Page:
So what can organisers do? Essentially options boil down to several approaches; 1) changing behaviour through appealing to people’s altruistic nature (e.g. Leave No Trace initiatives), 2) incentivisation through benefits, i.e. make it cheaper or better, 3) acceptance and innovating to reduce the impact of ‘disposable’ tents or 4) require people to behave differently – terms and conditions. Or better still, all of them at once, with a campaign message tailored perfectly to your audience, like, say, ‘Take Back Control Of Your Tents’.
There have been several notable attempts by festival organisers to try to persuade punters to change their behaviour; the most well known being the longstanding Leave No Trace campaign, and the more direct approach of Shangri-La’s 2017 theme and slogan – “Take your shit home”. This is a major challenge and the festival culture certainly plays a part; surveys have shown that festival goers are more likely to leave their tent behind at some festivals rather than others and a third of younger people state they are unlikely to change their behaviour whatever. But that leaves two thirds to play for, and we know peer pressure plays a big role.
Shambala have experimented with identifying the influencers in groups and finding ways to motivate them. Using a dedicated team of ‘eco-rangers’ they encourage festivalgoers face-to-face to recycle and take tents home, and have seen left tents reducing as a result. They also found in audience surveys that people who claimed they would not leave their tent at Shambala ‘would leave their tent at other festivals’ hinting at the influence of the culture of an event, suggesting that the actions of a festival can make a difference.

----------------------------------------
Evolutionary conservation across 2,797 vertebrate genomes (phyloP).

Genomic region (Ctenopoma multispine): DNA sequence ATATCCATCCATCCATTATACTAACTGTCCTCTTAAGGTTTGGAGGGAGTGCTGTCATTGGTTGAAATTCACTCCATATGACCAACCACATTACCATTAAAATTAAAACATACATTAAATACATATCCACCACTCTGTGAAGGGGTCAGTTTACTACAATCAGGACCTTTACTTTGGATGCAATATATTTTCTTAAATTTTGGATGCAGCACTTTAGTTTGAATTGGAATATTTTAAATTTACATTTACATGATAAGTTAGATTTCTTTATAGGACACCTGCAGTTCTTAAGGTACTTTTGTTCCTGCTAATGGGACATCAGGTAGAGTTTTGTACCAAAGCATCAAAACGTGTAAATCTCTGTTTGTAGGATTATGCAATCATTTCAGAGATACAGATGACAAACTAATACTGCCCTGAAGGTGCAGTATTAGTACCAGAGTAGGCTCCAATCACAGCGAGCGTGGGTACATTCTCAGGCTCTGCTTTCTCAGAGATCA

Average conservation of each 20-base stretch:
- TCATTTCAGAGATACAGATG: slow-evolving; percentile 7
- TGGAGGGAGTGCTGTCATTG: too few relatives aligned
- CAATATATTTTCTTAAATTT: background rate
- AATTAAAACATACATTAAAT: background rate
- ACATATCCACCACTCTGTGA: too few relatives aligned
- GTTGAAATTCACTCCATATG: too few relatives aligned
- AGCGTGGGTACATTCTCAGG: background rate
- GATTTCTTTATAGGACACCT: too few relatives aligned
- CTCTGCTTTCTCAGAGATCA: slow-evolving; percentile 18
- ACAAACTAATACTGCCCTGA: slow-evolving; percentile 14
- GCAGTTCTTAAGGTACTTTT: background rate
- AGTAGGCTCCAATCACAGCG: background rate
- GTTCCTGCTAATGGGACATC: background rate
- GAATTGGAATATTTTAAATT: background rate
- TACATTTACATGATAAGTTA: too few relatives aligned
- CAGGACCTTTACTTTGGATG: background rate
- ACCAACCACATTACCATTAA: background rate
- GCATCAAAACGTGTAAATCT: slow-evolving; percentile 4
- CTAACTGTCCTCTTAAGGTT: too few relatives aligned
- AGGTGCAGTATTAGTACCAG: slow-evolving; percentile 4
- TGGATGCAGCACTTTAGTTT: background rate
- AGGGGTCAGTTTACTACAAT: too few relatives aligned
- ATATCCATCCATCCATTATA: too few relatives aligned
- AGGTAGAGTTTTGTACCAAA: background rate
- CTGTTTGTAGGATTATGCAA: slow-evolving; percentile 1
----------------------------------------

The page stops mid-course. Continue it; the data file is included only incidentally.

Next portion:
Solving problems by offering audiences a different and preferably better option or experience is a well-trodden approach. Many events are offering low cost pre-pitched options, with some, such as Camplight, using the salvaged tents as their stock. The premise of this is to create a convenient option at a price point similar or better than buying a tent.
The Love Your Tent ‘Respect’ campsite has had great successes at the Isle Of Wight festival with green camping areas with superior facilities and tent deposits. Other festivals have eco campsites or similar – places where campers make a commitment to take everything home in return for better facilities. Download Festival opened an Eco-Camp in 2018 and Roskilde Festival has a long-running clean campsite, where campers are reserved space in return for pledging to be tidy. There is plenty of take-up of such initiatives where on offer, with reports of campsites increasing in size year on year. The theory is that over time only a minority will be left looking over the fence at the other people living the good life, and want to join them. I believe this is, and would be partially effective for many events, but not reach certain demographics. But this isn’t s solution for every festival – Rock Amring festival in Germany put in place an ambitious green campsite in 2012 with so many benefits that it actually created an angry response with an anti-green campsite Facebook group and hostility onsite. This is very much the exception however.